There is solidarity in recognizing our alienation from happiness, even if we do not unhabit the same place (as we do not). There can even be joy in killing joy. And kill joy, we must and we do. (p87)

Her case grows more strident. Happiness might even depend on social wrongs. In discussing the classic queer novel, The Well of Loneliness, Ahmed concludes:
Heterosexual happiness is narrated as a social wrong, as based on the unthinking exclusion of those whose difference is already narrated as deprivation. Happiness for some involves persecuton for others: it is not simply that this happiness produces a social wrong: it might even depend on it. The unhappiness of the deviant performs a claim for justice.

Happiness is used as a "technology of citizenship", she says.

To be bound to happiness is to be bound by what has already been established as good... the desire for just happiness appears to give the other a certain freedom and yet directs the other toward what is already agreed to be the cause of happiness (p133)

And the trouble is, following Schopenhauer, she says happiness does not live up to its promise. Human desire is a lack, an emptiness that cannot be filled.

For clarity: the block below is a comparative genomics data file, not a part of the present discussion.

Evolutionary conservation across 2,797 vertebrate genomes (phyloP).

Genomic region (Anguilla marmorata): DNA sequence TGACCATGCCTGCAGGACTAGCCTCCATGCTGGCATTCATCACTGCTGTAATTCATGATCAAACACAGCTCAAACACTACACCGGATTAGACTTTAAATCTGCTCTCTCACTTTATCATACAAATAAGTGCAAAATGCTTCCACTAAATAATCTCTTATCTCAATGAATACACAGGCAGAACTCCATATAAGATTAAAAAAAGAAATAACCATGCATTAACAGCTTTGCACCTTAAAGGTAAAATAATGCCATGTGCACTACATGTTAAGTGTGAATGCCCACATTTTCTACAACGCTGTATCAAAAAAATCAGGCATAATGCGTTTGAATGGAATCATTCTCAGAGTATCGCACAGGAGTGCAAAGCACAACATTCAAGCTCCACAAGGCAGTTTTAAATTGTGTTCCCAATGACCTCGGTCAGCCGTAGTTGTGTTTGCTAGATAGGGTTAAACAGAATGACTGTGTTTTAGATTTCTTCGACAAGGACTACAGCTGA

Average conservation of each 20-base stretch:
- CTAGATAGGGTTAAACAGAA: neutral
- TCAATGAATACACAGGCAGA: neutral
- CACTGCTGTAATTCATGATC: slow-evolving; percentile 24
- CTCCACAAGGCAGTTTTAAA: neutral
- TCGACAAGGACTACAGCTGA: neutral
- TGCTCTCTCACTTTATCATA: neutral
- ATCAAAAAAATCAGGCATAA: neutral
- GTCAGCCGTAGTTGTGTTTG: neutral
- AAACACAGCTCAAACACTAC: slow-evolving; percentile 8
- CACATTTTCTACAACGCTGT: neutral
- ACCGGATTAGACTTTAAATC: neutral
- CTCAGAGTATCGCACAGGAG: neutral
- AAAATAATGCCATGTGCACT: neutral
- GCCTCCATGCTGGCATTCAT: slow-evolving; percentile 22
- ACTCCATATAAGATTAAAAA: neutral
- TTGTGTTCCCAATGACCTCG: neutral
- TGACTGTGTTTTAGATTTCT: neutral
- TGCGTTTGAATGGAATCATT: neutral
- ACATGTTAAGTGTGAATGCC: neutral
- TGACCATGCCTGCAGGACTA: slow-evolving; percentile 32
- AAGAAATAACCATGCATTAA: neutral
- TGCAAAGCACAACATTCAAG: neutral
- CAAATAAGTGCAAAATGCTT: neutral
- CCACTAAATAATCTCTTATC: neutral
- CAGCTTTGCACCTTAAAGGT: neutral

For Schopenhauer it is the human being  who is empty, which means the promise of happiness is empty... The promise of happiness is what does not keep its word..  As soon as one has the object that one anticipates will cause happiness, one is dissatisfied. Happiness for Schopenhauer necessarily does not exist in the present:"The enchantment of distance shows us paradises which vanish like optical illusions when we have allowed ourselves to be mocked by them." (p174)

So, she argues in effect, why bother with happiness as our main end. 

To recognize the causes of unhappiness is thus a part of our political cause. This is why any politics of justice will involve causing unhappiness even if that is not the point of our action. So much happiness is premised on, and promised by, the concealment of suffering, the freedom to look away from what compromises one's happiness. (p196)

The happy future is the future of the perhaps. (p198). 

It is clear that "happiness" creates deep problems for the left, and this book is one result. 
How should we judge political engagement or raised consciousness if it produces unhappiness? Is it still worth it? This is really her issue, and it is fundamental to the project of the left.
The ugly truth is the great left-wing projects do not necessarily produce happiness. In fact, they have produced vast misery on the whole. Stalinist Russia led to starvation, dekulakization and the gulag. Mao produced the greatest famine in recorded history and sent teachers to muck out pigs for the rest of their lives in the cultural revolution.